Let’s get figures straight before judging migration
The latest figures show that Scotland’s population decline appears to have halted, and is now at its highest for a quarter of a century, thanks to a steadily improving birth/death balance and a healthy net migration into Scotland from the rest of these islands and beyond. Those of us who welcome the energy and diversity migrants bring to our society want to ensure that the net flow produces, year on year, a boost to Scotland’s demographic profile. We can’t do anything about that, however, unless we have some reliable numbers with which to work. Let’s try to fix the evidence base so we have some reliable information on where we stand.

Baby boom and in-migration boost Scotland’s population
Figures published yesterday by the General Register Office for Scotland show the population rose by 27,300 to 5,144,200 between mid-2006 and mid-2007

23 July 08
Life in the Shadows
They came to the UK to seek their fortune, but for growing numbers of migrants it’s going painfully wrong. A confusing and inflexible benefits system and exploitation by cash-in-hand bosses have condemned them to the squalor of a candle-lit, derelict garage – and a serious illness that could kill them and become a serious public health threat.

21 July 08
Immigration: ‘Britishness’ will not help integration says report
Tackling deprivation and boosting social interaction would do more to reduce hostility to immigrants than trying to create a sense of Britishness, acording to the Immigration and Social Cohesion in the UK, report. “The findings of this research go against the grain of the idea that we need a fixed notion of Britishness and British values. Rather, ‘cohesion’ is about negotiating the right balance between difference and unity”

20 July 08
Migrants defuse timebomb for Scots population
Scotland’s population has now risen to its highest level for a quarter of a century, defying predictions that it would plunge below five million. The biggest factor has been inward migration from other parts of the UK and other, mainly eastern European, countries. (caution: beware frequently offensive – and legally unpublishable in print – rants published online by the Scotsman as “reader comments”)

16 July 08
The Kitchen Classes
Minority-run caterers are being unfairly targeted in a severe crackdown on undocumented workers. The crackdown and its discriminatory naming and shaming of ethnic minority businesses will only increase workers’ illegality and exploitation. The honest and real solution is to give them the status and respect that they deserve. By Hsiao-Hung Pai, author of Chinese Whispers: The True Story Behind Britain’s Hidden Army of Labour

Barriers to integration
Many migrants work long hours and live in poor housing. Small wonder that some are accused of failing to integrate. You don’t have to read much of today’s parliamentary report on community and cohesion to realise that the headline finding – that “community cohesion can be adversely affected in areas experiencing rapid inward migration” – is far less straightforward than it first appears.

Undocumented: a life of poverty, exploitation and danger
An undercover investigation by the BBC looks at the hidden world of undocumented Punjabi migrants in London. The BBC investigation (with sensationalist headlines “Migrant criminal network exposed“) reports that these mostly young, Punjabi men are subsisting through poorly paid, dangerous and demeaning work, and are forced to rely on “forgers, criminals and ruthless employers” to survive. They call themselves “fauji” a Punjabi term for army foot soldiers.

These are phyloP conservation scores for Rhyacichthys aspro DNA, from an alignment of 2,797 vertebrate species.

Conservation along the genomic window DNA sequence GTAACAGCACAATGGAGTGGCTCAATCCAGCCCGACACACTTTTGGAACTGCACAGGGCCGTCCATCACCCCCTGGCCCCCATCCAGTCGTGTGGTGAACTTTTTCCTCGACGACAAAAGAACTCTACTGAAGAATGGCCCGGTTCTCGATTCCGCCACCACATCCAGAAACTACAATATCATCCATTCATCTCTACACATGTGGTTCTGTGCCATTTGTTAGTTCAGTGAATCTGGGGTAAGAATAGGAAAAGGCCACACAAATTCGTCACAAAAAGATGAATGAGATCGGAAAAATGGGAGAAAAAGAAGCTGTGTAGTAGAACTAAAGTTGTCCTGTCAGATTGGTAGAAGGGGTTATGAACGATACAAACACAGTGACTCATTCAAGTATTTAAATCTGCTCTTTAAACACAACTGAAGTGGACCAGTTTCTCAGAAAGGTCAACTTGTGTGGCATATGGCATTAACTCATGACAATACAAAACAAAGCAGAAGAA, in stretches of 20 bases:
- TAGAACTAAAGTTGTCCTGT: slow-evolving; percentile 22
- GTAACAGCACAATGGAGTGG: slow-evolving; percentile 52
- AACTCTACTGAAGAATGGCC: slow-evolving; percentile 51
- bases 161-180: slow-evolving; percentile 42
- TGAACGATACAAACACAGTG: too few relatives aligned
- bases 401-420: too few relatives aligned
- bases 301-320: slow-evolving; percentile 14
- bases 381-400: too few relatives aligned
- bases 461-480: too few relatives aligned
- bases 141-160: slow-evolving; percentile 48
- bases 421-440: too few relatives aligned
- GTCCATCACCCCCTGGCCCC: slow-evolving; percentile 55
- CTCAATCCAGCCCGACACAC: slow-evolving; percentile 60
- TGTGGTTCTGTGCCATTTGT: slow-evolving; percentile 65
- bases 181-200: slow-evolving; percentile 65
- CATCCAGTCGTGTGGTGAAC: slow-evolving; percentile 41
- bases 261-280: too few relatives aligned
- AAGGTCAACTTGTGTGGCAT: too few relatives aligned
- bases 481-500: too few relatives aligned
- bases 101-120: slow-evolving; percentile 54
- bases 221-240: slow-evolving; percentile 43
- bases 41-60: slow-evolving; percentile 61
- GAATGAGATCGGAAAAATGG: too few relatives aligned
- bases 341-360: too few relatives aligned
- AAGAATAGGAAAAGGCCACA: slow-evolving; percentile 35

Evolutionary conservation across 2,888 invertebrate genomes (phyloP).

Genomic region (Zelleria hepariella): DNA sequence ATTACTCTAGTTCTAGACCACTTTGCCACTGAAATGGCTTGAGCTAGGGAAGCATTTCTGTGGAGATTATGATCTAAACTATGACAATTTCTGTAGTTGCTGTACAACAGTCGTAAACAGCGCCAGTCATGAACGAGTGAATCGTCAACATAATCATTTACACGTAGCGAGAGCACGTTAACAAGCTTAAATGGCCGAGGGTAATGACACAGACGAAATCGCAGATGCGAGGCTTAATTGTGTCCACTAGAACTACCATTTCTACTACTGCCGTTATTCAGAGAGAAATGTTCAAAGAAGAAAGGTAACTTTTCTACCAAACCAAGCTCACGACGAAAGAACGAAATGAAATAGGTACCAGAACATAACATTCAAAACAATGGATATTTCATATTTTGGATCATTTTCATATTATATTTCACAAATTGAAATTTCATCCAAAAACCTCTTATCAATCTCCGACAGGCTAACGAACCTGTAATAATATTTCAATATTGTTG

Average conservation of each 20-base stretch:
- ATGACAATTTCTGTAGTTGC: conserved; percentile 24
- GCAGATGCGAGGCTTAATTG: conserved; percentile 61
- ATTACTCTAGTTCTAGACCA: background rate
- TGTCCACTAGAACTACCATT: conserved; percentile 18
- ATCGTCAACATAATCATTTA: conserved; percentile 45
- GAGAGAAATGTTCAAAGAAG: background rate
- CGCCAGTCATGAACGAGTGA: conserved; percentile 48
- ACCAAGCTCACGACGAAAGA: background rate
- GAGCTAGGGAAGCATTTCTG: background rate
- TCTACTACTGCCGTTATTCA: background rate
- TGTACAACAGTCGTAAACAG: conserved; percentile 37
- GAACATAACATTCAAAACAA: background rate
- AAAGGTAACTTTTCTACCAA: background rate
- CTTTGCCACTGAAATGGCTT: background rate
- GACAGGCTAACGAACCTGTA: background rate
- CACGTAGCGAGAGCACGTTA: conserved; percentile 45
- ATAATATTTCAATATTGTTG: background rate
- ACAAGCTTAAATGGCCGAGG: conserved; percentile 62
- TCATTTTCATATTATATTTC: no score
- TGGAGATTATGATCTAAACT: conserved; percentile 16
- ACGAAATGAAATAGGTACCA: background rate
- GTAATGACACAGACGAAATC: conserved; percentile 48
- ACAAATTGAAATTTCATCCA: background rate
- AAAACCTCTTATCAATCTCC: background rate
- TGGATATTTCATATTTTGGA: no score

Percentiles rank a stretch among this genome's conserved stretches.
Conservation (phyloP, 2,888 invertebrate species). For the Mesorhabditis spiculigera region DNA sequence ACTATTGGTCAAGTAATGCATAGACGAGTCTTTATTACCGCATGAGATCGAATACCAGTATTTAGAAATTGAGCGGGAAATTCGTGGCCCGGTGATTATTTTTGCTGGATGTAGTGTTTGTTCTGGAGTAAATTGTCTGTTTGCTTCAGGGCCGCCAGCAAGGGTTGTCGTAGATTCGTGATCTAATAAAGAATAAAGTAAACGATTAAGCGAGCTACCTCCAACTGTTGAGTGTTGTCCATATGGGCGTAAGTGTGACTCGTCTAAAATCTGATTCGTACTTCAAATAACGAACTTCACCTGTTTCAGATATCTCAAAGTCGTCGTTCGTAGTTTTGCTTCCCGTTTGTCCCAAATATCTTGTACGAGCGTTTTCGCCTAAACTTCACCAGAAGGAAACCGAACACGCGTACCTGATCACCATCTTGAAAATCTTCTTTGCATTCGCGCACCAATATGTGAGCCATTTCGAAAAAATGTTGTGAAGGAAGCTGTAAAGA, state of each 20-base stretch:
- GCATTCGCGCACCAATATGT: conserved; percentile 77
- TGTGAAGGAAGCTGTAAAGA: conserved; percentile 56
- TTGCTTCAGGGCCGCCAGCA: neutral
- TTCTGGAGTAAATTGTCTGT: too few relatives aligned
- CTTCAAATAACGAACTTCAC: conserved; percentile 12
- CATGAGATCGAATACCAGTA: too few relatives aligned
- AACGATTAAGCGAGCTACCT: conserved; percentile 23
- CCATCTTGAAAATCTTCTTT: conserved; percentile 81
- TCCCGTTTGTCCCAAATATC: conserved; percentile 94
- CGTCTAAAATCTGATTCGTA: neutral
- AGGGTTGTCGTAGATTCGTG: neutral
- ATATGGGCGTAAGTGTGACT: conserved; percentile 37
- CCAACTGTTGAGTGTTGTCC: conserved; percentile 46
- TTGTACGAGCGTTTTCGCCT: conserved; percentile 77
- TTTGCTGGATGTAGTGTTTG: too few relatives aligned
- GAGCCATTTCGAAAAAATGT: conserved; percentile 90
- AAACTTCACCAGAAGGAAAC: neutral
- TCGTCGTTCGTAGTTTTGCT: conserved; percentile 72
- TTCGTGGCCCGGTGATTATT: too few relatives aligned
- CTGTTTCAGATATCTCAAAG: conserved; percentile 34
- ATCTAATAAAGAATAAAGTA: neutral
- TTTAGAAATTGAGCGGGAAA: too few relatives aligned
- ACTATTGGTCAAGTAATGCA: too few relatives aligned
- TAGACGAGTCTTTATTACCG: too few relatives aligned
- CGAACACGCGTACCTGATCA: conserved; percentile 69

14 July 08
Draft Immigration and Citizenship Bill launched
The “tough new approach” will apparently represent a “sweeping overhaul of all immigration laws dating back to 1971” (all but two of which have been passed by this government).

13 July 08
Polish consul calls for better wages to stem Scottish exodus
Poland’s Consul General has warned Scotland’s honeymoon with hard-working Polish workers is over unless they can be offered wages comparable to those in their homeland. Last week, Polish leaders in the Highlands, which has seen the third-largest influx of migrant workers in Scotland, accused the Scottish government of failing to do enough to stop the exodus of some of the 86,000 Polish migrants to the country since 2004.

Polish workers leaving Scotland
Young Poles have come to Scotland in their thousands with the promise of a better life. Now, after only a few years, many are moving on. So where does that leave us?

Labour shortages means more gangmasters: legal advice for farmers.
For some time, large numbers of migrant workers have been employed in agriculture in the UK, but as many abandon the sector in favour of more lucrative prospects, the worst seasonal labour shortage in years is leading to increased opportunities for gangmasters. Solicitor Roslyn James considers how farmers can ensure they are protected when it comes to hiring labour this season.

Grim toll of African refugees mounts on Spanish beaches
Three new tragedies have raised fears that this summer could see a record number of would-be migrants killed in desperate bids to reach Europe. Also see: Spain vows to lead global poverty fight after latest migrant tragedy

11 July 08
Skilled migrants can return to UK
In a story apparently not picked by any of the UK papers, the Times of India reports on the announcement by UK Borders Agency of new arrangements for Highly Skilled Migrants to return to work after the UK Government was found to have acted illegally in forcing them to leave the country.For more details, also see the press release from HMSP Forum, the group that won the Judicial Review

10 July 08
This persecution of Gypsies is now the shame of Europe
Italy’s campaign against the Roma has ominous echoes of its fascist past, and the silence of our leaders is deafening.